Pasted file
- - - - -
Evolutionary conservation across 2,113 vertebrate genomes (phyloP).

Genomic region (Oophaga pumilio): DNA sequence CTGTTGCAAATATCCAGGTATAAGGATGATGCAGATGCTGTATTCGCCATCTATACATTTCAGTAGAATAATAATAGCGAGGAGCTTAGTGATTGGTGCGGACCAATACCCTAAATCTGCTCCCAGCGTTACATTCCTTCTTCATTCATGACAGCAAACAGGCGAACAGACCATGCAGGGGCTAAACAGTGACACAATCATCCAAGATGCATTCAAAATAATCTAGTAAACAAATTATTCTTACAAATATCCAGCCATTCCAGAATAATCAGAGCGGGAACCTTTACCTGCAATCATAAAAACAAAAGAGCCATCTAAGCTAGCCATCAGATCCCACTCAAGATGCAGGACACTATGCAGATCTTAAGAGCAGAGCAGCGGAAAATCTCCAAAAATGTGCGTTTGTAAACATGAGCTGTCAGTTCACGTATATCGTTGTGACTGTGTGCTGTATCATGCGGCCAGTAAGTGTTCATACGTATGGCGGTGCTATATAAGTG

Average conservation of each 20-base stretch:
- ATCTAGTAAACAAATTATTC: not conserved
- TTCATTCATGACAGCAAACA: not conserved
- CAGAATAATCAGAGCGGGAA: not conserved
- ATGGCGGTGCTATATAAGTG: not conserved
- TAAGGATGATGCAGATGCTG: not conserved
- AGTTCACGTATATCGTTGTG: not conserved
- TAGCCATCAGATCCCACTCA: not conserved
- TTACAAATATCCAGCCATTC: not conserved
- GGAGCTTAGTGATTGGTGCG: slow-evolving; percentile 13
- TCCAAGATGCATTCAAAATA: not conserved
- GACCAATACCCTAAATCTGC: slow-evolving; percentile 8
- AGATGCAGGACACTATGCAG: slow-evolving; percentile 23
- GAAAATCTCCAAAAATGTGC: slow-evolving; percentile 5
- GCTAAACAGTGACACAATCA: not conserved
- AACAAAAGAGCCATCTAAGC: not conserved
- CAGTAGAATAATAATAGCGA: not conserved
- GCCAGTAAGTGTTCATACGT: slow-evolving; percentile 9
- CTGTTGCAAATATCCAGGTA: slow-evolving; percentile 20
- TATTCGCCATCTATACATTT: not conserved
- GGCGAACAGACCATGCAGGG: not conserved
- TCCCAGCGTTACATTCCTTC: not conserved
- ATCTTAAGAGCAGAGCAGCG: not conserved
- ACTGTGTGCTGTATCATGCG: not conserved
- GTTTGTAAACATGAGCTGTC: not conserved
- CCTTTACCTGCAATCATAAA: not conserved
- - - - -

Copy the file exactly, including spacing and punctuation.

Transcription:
Evolutionary conservation across 2,113 vertebrate genomes (phyloP).

Genomic region (Oophaga pumilio): DNA sequence CTGTTGCAAATATCCAGGTATAAGGATGATGCAGATGCTGTATTCGCCATCTATACATTTCAGTAGAATAATAATAGCGAGGAGCTTAGTGATTGGTGCGGACCAATACCCTAAATCTGCTCCCAGCGTTACATTCCTTCTTCATTCATGACAGCAAACAGGCGAACAGACCATGCAGGGGCTAAACAGTGACACAATCATCCAAGATGCATTCAAAATAATCTAGTAAACAAATTATTCTTACAAATATCCAGCCATTCCAGAATAATCAGAGCGGGAACCTTTACCTGCAATCATAAAAACAAAAGAGCCATCTAAGCTAGCCATCAGATCCCACTCAAGATGCAGGACACTATGCAGATCTTAAGAGCAGAGCAGCGGAAAATCTCCAAAAATGTGCGTTTGTAAACATGAGCTGTCAGTTCACGTATATCGTTGTGACTGTGTGCTGTATCATGCGGCCAGTAAGTGTTCATACGTATGGCGGTGCTATATAAGTG

Average conservation of each 20-base stretch:
- ATCTAGTAAACAAATTATTC: not conserved
- TTCATTCATGACAGCAAACA: not conserved
- CAGAATAATCAGAGCGGGAA: not conserved
- ATGGCGGTGCTATATAAGTG: not conserved
- TAAGGATGATGCAGATGCTG: not conserved
- AGTTCACGTATATCGTTGTG: not conserved
- TAGCCATCAGATCCCACTCA: not conserved
- TTACAAATATCCAGCCATTC: not conserved
- GGAGCTTAGTGATTGGTGCG: slow-evolving; percentile 13
- TCCAAGATGCATTCAAAATA: not conserved
- GACCAATACCCTAAATCTGC: slow-evolving; percentile 8
- AGATGCAGGACACTATGCAG: slow-evolving; percentile 23
- GAAAATCTCCAAAAATGTGC: slow-evolving; percentile 5
- GCTAAACAGTGACACAATCA: not conserved
- AACAAAAGAGCCATCTAAGC: not conserved
- CAGTAGAATAATAATAGCGA: not conserved
- GCCAGTAAGTGTTCATACGT: slow-evolving; percentile 9
- CTGTTGCAAATATCCAGGTA: slow-evolving; percentile 20
- TATTCGCCATCTATACATTT: not conserved
- GGCGAACAGACCATGCAGGG: not conserved
- TCCCAGCGTTACATTCCTTC: not conserved
- ATCTTAAGAGCAGAGCAGCG: not conserved
- ACTGTGTGCTGTATCATGCG: not conserved
- GTTTGTAAACATGAGCTGTC: not conserved
- CCTTTACCTGCAATCATAAA: not conserved